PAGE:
4.5 - Inter-ministerial Committees and Commissions
GEF IW project experiences in inter-ministerial committees and commissions is available here.
Responsibilities for water resources development and management are often fragmented over many sectors. Solutions should be cross-cutting throughout the decision-making process in different sectors and at different levels.
GWP describes such IMC committees as Apex bodies (http://www.gwptoolbox.org/index.php?option=com_tool&id=11). Apex bodies consist of a range of entities such as high level steering groups within national governments, inter-agency task forces (for specific purposes e.g. water pollution control), and international consortia for the management of water resources. The aim of such bodies is to provide structures for co-ordination between different organisations involved in water resource management. In some cases water policy and management is centred in a specific body of government but in many situations responsibility for water is shared between a number of bodies (e.g. ministries for irrigation, environment and public works) that may not be able to operate easily together. Here an apex body may provide a useful co-ordinating function.
The functions of these bodies vary considerably. As many governments endorse and seek to use IWRM, the intended outcomes include:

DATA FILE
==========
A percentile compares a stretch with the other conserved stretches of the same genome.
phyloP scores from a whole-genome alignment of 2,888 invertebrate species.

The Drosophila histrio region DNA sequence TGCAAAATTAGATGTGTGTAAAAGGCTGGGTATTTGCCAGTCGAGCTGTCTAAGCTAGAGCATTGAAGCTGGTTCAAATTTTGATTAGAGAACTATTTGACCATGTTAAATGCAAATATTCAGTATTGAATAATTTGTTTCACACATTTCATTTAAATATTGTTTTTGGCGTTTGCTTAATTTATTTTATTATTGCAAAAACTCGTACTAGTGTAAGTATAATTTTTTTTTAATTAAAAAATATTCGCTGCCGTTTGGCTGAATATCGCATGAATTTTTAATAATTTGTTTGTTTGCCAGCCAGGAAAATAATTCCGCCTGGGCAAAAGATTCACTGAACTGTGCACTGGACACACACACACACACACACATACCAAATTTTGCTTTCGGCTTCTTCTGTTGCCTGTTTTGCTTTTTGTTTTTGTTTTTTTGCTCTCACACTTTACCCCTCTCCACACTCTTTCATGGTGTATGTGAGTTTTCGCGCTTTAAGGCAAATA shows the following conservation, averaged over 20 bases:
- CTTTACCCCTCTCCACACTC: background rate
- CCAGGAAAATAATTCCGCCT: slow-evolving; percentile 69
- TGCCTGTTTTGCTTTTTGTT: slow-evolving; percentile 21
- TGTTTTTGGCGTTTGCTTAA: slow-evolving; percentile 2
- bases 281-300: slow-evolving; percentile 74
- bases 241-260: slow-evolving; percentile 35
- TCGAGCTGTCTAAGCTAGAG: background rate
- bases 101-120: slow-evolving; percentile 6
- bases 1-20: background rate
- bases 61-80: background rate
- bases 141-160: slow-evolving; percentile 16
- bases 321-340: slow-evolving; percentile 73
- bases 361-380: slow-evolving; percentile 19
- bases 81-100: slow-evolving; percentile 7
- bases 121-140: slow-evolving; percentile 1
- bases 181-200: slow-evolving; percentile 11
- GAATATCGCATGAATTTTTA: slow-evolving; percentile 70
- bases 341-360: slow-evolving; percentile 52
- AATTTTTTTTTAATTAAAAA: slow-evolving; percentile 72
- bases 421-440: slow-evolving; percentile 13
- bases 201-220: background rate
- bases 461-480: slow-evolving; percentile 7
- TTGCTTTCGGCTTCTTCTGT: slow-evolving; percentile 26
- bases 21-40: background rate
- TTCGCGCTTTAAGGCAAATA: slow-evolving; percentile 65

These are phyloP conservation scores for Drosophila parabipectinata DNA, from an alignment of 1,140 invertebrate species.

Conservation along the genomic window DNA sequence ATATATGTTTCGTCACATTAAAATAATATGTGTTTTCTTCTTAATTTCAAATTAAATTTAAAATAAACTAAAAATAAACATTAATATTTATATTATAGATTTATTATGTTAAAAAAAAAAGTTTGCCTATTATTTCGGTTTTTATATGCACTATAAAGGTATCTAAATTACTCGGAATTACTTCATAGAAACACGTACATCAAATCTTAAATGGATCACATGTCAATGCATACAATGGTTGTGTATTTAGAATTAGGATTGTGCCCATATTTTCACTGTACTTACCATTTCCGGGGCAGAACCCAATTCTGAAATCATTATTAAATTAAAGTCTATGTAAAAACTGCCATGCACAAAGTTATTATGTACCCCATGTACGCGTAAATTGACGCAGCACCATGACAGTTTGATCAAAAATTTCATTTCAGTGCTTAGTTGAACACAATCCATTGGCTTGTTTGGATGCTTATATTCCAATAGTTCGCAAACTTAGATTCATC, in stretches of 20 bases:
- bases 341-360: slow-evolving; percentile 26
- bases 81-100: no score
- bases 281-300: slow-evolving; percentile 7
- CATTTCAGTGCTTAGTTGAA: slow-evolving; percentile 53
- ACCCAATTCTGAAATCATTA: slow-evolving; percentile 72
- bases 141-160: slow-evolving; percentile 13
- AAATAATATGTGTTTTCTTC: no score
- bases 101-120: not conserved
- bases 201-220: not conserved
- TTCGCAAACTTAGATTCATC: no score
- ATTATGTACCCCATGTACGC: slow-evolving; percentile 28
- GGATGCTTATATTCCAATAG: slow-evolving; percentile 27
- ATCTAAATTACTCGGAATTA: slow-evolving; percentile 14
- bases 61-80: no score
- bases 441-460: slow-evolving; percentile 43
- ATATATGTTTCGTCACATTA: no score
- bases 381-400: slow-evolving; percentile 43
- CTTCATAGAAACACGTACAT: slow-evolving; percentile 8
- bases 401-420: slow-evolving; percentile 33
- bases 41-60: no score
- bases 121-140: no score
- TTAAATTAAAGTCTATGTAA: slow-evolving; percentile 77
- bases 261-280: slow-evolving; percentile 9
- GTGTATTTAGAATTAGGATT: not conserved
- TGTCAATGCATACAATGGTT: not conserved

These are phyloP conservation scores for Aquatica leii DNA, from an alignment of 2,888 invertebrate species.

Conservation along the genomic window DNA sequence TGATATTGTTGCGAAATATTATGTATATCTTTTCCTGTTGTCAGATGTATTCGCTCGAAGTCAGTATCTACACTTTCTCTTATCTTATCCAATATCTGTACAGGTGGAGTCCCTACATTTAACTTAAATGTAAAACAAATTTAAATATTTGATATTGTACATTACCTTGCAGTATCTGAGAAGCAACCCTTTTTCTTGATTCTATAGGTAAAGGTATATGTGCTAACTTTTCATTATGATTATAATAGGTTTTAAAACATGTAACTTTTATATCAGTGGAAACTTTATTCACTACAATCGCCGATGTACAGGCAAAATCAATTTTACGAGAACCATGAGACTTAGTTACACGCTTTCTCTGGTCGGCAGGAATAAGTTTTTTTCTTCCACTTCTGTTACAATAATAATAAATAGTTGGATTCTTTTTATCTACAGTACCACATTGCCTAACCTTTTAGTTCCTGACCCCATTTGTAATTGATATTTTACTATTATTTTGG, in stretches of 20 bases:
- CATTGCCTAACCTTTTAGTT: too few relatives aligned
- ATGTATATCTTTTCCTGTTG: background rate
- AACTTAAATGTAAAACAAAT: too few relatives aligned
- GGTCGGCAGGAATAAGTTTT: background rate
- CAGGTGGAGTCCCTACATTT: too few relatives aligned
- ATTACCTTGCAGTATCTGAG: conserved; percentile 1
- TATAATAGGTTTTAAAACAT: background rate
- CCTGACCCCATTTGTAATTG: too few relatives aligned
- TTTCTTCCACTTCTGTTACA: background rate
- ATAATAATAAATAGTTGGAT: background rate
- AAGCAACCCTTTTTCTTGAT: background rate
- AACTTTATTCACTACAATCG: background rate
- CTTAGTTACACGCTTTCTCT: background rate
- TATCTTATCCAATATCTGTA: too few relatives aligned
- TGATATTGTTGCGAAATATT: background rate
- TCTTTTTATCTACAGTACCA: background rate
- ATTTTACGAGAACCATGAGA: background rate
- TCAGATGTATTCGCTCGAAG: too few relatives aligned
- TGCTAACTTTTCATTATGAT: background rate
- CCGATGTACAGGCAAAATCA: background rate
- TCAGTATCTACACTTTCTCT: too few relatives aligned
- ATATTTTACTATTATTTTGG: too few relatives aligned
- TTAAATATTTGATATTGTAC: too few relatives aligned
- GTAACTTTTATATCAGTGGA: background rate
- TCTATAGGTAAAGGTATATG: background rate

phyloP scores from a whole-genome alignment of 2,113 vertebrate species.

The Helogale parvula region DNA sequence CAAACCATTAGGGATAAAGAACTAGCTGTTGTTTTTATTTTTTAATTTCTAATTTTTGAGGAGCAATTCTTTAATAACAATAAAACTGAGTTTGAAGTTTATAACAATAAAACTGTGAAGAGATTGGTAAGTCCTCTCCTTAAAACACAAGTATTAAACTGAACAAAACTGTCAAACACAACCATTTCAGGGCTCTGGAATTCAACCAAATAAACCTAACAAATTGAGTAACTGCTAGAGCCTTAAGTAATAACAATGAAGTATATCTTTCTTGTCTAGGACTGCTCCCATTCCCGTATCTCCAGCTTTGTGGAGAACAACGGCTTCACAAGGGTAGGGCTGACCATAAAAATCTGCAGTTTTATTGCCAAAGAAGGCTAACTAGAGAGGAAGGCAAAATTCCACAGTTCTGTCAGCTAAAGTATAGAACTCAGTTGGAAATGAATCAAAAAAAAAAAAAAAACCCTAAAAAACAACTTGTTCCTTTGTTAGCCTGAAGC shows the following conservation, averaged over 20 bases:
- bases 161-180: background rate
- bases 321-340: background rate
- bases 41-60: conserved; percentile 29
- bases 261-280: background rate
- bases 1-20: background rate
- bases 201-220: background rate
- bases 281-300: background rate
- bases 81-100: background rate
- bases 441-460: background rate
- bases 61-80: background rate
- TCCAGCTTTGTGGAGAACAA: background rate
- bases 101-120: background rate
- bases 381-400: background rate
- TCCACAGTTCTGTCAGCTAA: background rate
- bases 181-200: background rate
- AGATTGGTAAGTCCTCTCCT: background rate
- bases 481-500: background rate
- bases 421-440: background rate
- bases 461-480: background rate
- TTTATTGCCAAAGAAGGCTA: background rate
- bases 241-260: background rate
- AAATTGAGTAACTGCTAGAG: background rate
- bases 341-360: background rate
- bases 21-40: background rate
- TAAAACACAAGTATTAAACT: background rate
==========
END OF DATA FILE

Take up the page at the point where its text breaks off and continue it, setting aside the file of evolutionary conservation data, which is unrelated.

- Improved co-ordination of government functions through integrated plans of action
- Structural change within government agencies to facilitate better co-ordination
- Creation of new departments or commissions and authorities for natural resources management, aligned to river basins and/or ecological zones
The role of an apex body depends on the economic, social and encompassing political issues, even more than on the technical IWRM issues.
The International Commission for the Protection of the Danube River has established guidance and FAQs on commissions (http://www.icpdr.org/main/icpdr/10-frequently-asked-questions-international-commission-protection-danube-river)
Nico Willemse, Project Manager of the Benguela Current Large Marine Ecosystem (UNDP-GEF), provides some lessons on developing a transboundary basin commission.